British Columbia

'This is not, in fact, an RCMP uniform': Historian weighs in on Mounties' trademark dispute with pot shop

The owner of a Cranbrook cannabis store is sticking to his guns in a trademark dispute with the Royal Canadian Mounted Police, as a historian specializing in the story of famous Mountie Sam Steele weighs in on the issue.

Police asked owner of Jimmy's Cannabis store to remove image of famous Mountie Sam Steele

The RCMP has claimed this image of Sam Steele violates its trademark on the Mounties' uniform, but a historian is now arguing the image doesn't even show Steele as a Mountie. (Jeff Weaver)

The Royal Canadian Mounted Police say an image of famous Mountie Sam Steele used as a B.C. pot shop window covering violates its trademark, but an owner of Jimmy's Cannabis store plans to keep the image up, and a historian says Steele isn't even wearing the Mounties' uniform.

The trouble started for Jimmy's owner Jeff Weaver on Thursday — the day the new Cranbrook store opened — when a local RCMP officer paid a visit and asked Weaver to remove the image of Steele.

Weaver said he initially planned to do as he was asked, as he meant no disrespect and intended the image, in part, as a tribute to the RCMP and their history in the area.

But he soon had second thoughts, as he balked at the cost of a replacement — about $1,000, by Weaver's estimate — and he reconsidered the RCMP's claim.

Now, a University of Alberta professor emeritus of history and classics who has written a recent biography of the legendary Mountie is weighing in on the issue, claiming the image in question does not even depict the trademarked uniform.

Sam Steele of the North-West Mounted Police, in Dawson City, Yukon, 1898. (Bruce Peel Special Collections Library, University of Alberta)

According to Rod Macleod, author of Sam Steele: A Biography, the uniform the mustachioed Steele is wearing on the Cannabis Store window could not have been that of the North-West Mounted Police (a precursor to the the RCMP), as Steele is sporting multiple medals on his chest that were earned during his work in South Africa, after he left the NWMP.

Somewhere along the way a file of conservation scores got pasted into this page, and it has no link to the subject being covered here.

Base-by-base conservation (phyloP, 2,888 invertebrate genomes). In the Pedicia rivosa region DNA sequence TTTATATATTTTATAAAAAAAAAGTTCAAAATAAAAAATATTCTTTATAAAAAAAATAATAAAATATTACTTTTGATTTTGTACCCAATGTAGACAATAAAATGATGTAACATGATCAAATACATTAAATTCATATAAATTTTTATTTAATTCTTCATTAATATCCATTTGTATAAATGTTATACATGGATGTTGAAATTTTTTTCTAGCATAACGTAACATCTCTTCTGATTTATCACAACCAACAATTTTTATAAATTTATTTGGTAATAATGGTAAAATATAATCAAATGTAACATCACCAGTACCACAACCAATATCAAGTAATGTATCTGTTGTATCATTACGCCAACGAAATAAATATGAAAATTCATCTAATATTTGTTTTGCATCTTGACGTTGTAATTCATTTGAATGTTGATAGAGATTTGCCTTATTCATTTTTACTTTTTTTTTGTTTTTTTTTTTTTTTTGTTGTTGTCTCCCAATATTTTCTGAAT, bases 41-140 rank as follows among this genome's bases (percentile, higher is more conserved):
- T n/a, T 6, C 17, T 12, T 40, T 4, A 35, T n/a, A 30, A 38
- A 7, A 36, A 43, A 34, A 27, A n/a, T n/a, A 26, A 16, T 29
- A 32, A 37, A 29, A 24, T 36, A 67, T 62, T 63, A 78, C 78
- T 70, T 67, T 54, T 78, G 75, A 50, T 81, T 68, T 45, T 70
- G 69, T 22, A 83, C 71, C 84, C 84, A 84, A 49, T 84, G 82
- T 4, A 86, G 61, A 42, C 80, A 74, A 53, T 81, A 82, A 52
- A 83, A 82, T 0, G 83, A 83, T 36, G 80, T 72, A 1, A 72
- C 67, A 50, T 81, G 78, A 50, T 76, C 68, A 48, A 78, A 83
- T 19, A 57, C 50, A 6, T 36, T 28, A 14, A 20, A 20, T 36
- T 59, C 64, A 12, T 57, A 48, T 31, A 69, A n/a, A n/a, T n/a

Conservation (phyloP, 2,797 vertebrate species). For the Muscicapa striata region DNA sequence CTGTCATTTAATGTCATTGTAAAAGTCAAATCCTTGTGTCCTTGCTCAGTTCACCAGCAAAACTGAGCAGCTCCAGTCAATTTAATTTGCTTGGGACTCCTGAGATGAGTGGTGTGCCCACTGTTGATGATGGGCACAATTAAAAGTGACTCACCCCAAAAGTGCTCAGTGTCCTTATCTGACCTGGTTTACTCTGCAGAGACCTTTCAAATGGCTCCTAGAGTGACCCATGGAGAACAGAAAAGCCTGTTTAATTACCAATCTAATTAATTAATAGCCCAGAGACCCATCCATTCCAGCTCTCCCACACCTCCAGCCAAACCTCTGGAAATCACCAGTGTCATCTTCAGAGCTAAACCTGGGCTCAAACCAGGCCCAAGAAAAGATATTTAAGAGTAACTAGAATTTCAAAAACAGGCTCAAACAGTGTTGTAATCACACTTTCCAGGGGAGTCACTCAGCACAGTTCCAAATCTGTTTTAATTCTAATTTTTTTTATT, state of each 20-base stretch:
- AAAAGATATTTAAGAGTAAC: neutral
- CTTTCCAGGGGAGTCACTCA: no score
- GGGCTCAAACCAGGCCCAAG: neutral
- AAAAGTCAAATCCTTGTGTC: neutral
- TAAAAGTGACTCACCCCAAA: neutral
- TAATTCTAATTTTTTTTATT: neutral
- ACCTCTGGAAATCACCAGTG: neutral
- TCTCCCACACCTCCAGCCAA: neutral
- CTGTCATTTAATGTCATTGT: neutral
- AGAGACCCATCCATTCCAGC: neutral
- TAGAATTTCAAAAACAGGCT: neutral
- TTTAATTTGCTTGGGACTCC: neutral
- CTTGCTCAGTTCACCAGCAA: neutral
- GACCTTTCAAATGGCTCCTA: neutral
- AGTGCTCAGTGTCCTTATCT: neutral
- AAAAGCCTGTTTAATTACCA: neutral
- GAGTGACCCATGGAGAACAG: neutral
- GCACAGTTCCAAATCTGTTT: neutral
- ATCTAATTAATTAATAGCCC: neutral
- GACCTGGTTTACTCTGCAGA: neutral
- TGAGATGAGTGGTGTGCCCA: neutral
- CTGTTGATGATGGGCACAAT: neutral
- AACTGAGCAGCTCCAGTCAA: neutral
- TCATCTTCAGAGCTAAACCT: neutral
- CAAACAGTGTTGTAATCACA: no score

The RCMP kept the iconic red serge uniform — replete with blue pants with the yellow stripe and tan Stetson hat — that was developed by the NWMP in the late 19th century.

Steele left the NWMP after 1899, according to Macleod, and became commander of the new Lord Strathcona's Horse which fought in the Second Boer War in Southern Africa. Macleod said the former Mountie personally designed the regiment's uniform, which largely drew on that of the NWMP.

They both use a red tunic, which aside from the colour doesn't stand out as unusual for a traditional military uniform. They both include blue pants with a yellow stripe, and members of Lord Strathcona's Horse also donned the Stetson hat.

Rod Macleod, professor emeritus of history and classics at the University of Alberta, says the image of Sam Steele used by Jimmy's Cannabis was not taken during Steele's service in the NWMP. (Submitted by Rod Macleod)

But in the photo on Jimmy's Cannabis store, which is stylized as an etching, Steele isn't wearing a hat, his pants aren't visible, and it's black and white, so colour of the tunic isn't apparent. Furthermore, as Macleod observed, the telltale decorations on Steele's chest reveal that the original photo could not have been taken while the subject was serving as a Mountie.

"I realized that this is not, in fact, an RCMP uniform," said Macleod after taking a look at the image. "The cross Steele is wearing in the photo is the Royal Victorian Order, which he was awarded in 1901 when Lord Strathcona's Horse left South Africa."

Macleod said the only medal Steele would have worn as a Mountie was awarded after his participation in the 1885 North-West Rebellion. In the image he's decorated with six medals.

On Monday, a national spokesperson for the RCMP responded to CBC News' questions about the issue, saying the force still has a problem with the use of Steele's image at Jimmy's.

"The name, image and marks of the RCMP are protected under the intellectual property laws of Canada. Permission must be obtained for any use of our protected marks. In this case no request was submitted," read the RCMP statement.

"The RCMP is prohibited from engaging in or being portrayed in any way that could give the impression that we are advertising or endorsing a private individual or business," it continued.

Weaver hasn't been told the RCMP request has anything to do with the nature of his cannabis business, but he suspects it does.

Macleod pointed out that cannabis wouldn't have been subject to any law enforcement during Steele's career with the Mounties, as it wasn't made illegal until 1923.

"Frankly, I think the RCMP should lighten up a little bit on this one," said Macleod.


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About the Author

Rafferty Baker is a video journalist with CBC News, based in Vancouver. You can find his stories on CBC Radio, television, and online at cbc.ca/bc.

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